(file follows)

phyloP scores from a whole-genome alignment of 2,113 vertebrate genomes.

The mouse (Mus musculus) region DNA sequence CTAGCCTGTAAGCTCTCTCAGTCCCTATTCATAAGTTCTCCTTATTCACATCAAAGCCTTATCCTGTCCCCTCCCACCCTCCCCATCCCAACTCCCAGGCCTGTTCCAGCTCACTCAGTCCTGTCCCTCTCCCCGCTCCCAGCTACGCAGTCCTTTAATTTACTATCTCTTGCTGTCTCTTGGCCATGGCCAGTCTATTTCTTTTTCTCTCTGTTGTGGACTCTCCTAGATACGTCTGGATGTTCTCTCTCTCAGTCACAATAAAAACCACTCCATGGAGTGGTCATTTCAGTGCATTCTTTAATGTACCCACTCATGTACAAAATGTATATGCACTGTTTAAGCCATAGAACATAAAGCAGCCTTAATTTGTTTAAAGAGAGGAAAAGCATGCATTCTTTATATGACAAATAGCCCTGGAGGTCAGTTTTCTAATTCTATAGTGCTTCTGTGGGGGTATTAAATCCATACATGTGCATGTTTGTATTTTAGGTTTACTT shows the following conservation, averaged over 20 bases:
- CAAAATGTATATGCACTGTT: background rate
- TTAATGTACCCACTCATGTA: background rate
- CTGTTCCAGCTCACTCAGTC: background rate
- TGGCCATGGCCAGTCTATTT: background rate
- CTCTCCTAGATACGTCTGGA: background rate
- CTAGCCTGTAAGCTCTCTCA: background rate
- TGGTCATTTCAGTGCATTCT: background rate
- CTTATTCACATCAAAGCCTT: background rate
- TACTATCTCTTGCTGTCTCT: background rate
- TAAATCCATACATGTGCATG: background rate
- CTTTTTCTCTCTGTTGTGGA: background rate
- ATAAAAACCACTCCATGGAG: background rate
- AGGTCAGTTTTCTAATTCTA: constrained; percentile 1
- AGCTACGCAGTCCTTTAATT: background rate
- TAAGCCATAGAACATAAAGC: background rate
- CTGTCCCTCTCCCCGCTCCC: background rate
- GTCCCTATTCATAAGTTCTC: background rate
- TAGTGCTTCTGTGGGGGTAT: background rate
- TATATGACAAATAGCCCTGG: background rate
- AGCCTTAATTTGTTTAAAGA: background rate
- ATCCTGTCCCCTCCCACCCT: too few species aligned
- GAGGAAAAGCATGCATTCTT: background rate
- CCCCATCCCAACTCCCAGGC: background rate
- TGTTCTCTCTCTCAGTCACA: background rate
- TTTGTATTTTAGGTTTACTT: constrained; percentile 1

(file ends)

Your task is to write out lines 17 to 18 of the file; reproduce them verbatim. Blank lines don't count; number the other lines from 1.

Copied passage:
- TAAGCCATAGAACATAAAGC: background rate
- CTGTCCCTCTCCCCGCTCCC: background rate